Money Matters

By Christopher J. Castelli / October 15, 2013 at 4:16 PM

Sen. John McCain (R-AZ) took to the Senate floor today to rebuff the White House's swift dismissal of a new House GOP plan that insists on some revisions to the Affordable Care Act as a condition for ending the government shutdown and raising the debt limit. "Let's stop the condemnation," said McCain, who said the House and the Senate should pass their respective plans and go to conference in the next 24 hours. McCain called the House GOP's proposal a "good-faith effort."

The White House issued a statement this morning criticizing House Republicans' latest plan. “The president has said repeatedly that members of Congress don’t get to demand ransom for fulfilling their basic responsibilities to pass a budget and pay the nation’s bills," said White House Spokeswoman Amy Brundage. The White House also praised a bipartisan Senate effort to end the shutdown and raise the debt limit.

"Unfortunately, the latest proposal from House Republicans does just that in a partisan attempt to appease a small group of Tea Party Republicans who forced the government shutdown in the first place," Brundage said. "Democrats and Republicans in the Senate have been working in a bipartisan, good-faith effort to end the manufactured crises that have already harmed American families and business owners. With only a couple days remaining until the United States exhausts its borrowing authority, it’s time for the House to do the same.”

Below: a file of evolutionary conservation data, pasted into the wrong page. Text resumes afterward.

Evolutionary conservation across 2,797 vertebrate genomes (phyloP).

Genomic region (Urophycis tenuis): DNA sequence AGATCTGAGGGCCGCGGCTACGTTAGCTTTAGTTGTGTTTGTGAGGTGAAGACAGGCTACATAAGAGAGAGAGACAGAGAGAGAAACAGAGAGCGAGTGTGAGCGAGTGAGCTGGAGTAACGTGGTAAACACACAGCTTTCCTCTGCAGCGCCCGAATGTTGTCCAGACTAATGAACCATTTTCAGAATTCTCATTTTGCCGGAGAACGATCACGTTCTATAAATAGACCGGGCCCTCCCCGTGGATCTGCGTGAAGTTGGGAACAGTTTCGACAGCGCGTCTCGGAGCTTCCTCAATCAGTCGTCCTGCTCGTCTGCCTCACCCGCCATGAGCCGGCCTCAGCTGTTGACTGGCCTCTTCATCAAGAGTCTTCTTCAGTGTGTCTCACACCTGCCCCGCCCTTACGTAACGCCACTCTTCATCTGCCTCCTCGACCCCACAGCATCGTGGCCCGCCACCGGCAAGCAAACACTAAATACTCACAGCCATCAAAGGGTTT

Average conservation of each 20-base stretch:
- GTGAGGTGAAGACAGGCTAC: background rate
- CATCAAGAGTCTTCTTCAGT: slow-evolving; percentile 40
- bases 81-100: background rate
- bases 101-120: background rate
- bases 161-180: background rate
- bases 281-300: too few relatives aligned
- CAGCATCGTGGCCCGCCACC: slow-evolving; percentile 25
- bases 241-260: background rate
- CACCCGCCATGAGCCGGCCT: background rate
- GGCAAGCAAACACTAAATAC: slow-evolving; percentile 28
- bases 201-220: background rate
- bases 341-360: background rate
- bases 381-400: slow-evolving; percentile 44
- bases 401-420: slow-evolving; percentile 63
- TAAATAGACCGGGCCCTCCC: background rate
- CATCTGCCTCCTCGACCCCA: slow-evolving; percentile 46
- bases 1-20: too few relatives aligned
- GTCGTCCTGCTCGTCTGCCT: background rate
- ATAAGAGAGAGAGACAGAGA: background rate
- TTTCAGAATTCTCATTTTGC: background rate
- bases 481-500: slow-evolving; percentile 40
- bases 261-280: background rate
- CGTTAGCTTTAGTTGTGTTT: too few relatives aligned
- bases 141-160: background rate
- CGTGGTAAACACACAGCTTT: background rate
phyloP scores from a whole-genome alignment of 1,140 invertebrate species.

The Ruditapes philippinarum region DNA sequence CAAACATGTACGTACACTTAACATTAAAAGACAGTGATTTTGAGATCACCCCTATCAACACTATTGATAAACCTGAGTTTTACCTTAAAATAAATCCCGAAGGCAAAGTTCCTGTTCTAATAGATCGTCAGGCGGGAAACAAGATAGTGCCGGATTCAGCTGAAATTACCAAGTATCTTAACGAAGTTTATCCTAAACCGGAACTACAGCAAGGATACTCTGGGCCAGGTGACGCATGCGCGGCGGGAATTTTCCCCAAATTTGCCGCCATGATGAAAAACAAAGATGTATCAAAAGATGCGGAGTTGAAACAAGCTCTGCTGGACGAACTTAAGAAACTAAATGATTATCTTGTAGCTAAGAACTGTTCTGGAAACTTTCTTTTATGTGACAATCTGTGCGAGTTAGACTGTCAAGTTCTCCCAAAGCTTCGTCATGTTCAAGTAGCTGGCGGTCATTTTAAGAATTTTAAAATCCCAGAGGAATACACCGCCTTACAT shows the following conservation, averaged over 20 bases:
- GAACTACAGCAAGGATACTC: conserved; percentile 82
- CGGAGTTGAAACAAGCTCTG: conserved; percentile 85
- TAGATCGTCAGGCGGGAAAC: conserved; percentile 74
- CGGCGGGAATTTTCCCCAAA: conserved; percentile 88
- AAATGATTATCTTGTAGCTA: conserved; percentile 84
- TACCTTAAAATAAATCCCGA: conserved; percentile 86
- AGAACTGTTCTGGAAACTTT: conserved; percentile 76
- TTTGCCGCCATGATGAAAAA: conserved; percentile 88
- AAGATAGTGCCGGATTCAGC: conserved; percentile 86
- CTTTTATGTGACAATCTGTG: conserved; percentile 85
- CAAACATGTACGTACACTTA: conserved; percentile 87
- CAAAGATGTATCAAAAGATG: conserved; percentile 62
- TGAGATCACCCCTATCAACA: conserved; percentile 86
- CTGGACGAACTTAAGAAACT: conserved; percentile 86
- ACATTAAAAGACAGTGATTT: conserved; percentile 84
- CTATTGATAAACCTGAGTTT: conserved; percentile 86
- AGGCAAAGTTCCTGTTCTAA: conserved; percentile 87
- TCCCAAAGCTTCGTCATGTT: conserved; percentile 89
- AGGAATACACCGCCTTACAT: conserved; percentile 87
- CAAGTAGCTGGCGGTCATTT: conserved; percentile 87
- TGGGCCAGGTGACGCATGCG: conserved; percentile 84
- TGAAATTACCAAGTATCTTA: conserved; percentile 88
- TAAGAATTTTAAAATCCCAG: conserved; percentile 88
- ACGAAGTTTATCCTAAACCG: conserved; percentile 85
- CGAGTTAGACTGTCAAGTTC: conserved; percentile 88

McCain also said he agrees with many Americans that Republicans had pursued a "fool's errand" by attempting to defund the healthcare law.

Earlier today at a press conference, a reporter asked House Speaker John Boehner (R-OH) whether the "arguably pretty minor" changes to the healthcare law proposed in the latest House GOP plan were they worth a two-week government shutdown.

"Listen, we're working with our members on a way forward, and to make sure that we provide fairness to the American people," Boehner replied. He reiterated his desire to avoid defaulting on the debt. "We are talking with our members on both sides of the aisle to try to find a way to move forward today."